January sure feels like a long time ago. And that may be a problem.
As you look ahead to what you want to accomplish for 2024, your goals will be informed by what you were able to do in 2023. And as you look back, you’ll naturally see recent events more clearly than those from the beginning of the year.
That “recency bias” may cloud your goals if you’re not careful.
⚠️ Recent failures may draw too much attention to growth in one area, or they may tempt you to set goals that encourage underperformance.
⚠️ Recent successes may overinflate your confidence, leading to unachievable goals; or they may tempt you to overlook areas where you may need continued growth.
⚠️ Challenges from earlier in the year may be forgotten, along with the kind of investments that would help you improve.
⚠️ Successes from long ago may be overlooked, and you forget resources you may have to help reach more challenging goals.
⚠️ Natural business cycles may mean themes from earlier in the year have passed from your mind, which may mean those important themes are also left off the goals and objectives for next year.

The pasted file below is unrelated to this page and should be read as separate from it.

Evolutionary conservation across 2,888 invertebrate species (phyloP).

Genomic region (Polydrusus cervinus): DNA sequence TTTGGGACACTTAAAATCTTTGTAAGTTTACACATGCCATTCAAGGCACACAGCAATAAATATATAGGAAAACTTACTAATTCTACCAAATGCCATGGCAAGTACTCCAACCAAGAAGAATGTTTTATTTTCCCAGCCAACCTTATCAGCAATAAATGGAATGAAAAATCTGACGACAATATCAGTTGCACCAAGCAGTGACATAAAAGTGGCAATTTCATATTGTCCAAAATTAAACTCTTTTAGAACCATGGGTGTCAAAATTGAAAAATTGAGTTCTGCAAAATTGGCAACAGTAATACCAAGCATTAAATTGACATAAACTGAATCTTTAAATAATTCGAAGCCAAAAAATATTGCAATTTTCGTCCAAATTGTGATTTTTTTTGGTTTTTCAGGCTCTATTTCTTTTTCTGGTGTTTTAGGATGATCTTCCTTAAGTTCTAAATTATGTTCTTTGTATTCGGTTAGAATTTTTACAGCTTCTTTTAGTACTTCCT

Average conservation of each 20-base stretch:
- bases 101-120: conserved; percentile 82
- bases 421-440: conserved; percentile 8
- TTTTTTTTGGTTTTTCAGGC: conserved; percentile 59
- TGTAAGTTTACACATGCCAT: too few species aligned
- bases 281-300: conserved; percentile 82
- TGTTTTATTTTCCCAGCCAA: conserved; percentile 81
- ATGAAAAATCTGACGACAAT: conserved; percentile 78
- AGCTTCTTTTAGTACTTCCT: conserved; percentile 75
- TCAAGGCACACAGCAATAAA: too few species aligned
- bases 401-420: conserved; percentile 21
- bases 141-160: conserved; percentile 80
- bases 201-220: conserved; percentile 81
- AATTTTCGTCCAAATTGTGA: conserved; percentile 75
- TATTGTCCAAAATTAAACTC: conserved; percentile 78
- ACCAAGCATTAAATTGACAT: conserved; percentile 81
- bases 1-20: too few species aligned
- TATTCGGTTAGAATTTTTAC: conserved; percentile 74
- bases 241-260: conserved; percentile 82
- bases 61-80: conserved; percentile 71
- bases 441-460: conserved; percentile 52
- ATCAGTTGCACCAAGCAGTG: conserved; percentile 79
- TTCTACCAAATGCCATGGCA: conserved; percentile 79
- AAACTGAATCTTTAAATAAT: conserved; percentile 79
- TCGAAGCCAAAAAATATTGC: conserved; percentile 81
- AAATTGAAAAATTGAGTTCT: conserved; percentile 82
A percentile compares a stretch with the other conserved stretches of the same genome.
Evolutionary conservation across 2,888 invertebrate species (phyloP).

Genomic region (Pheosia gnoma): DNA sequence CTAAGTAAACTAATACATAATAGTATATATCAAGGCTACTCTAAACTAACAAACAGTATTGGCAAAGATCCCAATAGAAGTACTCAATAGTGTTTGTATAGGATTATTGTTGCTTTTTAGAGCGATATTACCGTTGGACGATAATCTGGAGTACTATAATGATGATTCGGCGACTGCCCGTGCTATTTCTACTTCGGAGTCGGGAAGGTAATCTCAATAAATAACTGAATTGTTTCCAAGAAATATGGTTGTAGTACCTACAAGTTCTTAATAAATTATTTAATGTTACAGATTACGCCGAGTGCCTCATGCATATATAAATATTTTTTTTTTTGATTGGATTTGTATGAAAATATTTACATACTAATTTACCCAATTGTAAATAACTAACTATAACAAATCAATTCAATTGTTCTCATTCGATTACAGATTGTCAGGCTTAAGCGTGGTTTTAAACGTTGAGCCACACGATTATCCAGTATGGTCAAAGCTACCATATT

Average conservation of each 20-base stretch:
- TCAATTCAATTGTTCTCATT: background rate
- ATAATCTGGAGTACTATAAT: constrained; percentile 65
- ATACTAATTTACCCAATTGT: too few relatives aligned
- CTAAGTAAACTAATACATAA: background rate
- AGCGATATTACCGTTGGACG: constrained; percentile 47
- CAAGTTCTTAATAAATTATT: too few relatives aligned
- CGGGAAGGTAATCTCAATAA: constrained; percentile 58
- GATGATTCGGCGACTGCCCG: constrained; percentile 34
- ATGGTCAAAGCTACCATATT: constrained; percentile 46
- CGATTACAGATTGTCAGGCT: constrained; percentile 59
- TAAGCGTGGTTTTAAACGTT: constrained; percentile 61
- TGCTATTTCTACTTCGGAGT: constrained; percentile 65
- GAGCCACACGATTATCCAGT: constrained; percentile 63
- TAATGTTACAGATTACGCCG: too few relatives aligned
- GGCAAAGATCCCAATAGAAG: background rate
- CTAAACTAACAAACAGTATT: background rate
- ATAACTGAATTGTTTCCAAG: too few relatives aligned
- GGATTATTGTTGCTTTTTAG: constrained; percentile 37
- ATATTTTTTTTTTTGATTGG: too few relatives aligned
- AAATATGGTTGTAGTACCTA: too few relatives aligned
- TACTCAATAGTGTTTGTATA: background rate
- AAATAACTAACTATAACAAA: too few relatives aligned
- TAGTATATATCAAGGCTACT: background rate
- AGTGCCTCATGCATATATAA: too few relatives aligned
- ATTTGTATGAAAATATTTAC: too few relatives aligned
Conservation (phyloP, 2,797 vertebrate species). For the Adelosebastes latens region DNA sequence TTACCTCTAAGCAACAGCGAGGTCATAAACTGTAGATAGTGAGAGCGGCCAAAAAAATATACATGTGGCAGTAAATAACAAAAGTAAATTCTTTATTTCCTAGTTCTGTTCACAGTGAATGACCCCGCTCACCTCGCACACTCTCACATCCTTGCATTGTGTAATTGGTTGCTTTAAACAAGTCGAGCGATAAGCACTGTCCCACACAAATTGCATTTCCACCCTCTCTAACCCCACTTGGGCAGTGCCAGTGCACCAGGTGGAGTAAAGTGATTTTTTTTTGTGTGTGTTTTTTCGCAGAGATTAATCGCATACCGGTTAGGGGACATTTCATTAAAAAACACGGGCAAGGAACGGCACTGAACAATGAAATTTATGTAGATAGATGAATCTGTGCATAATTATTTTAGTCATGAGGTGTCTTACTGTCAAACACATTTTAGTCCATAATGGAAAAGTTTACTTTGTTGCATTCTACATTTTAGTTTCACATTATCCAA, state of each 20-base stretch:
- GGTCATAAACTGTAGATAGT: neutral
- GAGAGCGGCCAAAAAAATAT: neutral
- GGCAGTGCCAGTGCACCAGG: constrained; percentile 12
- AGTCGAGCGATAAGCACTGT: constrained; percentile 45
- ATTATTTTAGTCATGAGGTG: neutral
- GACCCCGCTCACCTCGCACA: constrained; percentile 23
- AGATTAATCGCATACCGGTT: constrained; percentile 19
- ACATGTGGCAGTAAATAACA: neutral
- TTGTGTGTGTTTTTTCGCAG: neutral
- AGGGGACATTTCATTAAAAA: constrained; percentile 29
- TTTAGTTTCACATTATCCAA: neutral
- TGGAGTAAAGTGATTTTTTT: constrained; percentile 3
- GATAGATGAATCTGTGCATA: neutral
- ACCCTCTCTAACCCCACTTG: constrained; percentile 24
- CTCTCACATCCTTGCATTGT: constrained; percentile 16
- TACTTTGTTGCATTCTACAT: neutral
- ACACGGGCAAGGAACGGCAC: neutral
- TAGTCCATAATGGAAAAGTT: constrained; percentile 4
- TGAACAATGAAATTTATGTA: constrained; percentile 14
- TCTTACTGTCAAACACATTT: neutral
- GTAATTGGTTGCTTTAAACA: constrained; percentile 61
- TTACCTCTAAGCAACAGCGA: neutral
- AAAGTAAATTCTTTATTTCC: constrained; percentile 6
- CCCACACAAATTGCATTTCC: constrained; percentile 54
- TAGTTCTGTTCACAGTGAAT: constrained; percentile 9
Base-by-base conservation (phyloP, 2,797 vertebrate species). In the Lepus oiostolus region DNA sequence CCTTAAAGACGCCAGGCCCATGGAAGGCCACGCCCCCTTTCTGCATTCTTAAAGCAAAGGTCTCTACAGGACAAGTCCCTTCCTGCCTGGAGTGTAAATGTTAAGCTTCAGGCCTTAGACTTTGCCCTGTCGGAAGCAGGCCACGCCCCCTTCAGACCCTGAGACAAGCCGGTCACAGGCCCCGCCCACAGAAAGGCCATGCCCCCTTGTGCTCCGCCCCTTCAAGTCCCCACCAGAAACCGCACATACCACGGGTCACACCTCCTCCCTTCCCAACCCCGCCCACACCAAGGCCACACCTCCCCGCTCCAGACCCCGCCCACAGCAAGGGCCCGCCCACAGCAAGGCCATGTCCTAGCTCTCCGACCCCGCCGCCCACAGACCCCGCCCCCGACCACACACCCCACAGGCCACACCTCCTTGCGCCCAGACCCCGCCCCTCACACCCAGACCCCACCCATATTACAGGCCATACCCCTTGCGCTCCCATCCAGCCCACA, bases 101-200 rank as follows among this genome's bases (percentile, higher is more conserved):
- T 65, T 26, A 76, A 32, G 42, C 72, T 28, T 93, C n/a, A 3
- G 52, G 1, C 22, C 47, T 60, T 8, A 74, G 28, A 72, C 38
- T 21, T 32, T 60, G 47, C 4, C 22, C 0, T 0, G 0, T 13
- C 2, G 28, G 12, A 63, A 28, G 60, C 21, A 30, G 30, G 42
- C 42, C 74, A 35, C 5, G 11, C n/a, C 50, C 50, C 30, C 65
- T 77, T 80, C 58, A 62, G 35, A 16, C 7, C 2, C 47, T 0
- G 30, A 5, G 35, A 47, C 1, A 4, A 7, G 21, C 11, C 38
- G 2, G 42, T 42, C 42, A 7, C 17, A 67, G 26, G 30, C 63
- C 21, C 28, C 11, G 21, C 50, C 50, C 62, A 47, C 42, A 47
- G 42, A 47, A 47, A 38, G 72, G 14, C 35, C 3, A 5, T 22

How can you combat this recency bias?
✅ Review your calendar for major events or changes in schedules over the last year.
✅ Review recent purchases or contacts made over the last year. Consider the circumstances in which those purchases or contacts occurred.
✅ Recall your most significant successes and failures for each quarter.
✅ Review available data and metrics for trends across the whole year.
✅ Invite input from peers, friends, mentors, and colleagues who can supplement your memory and perspective.
Just being aware of your tendency for recency bias is a good start. Deliberate choices to counteract it will help you make better goals for your coming year.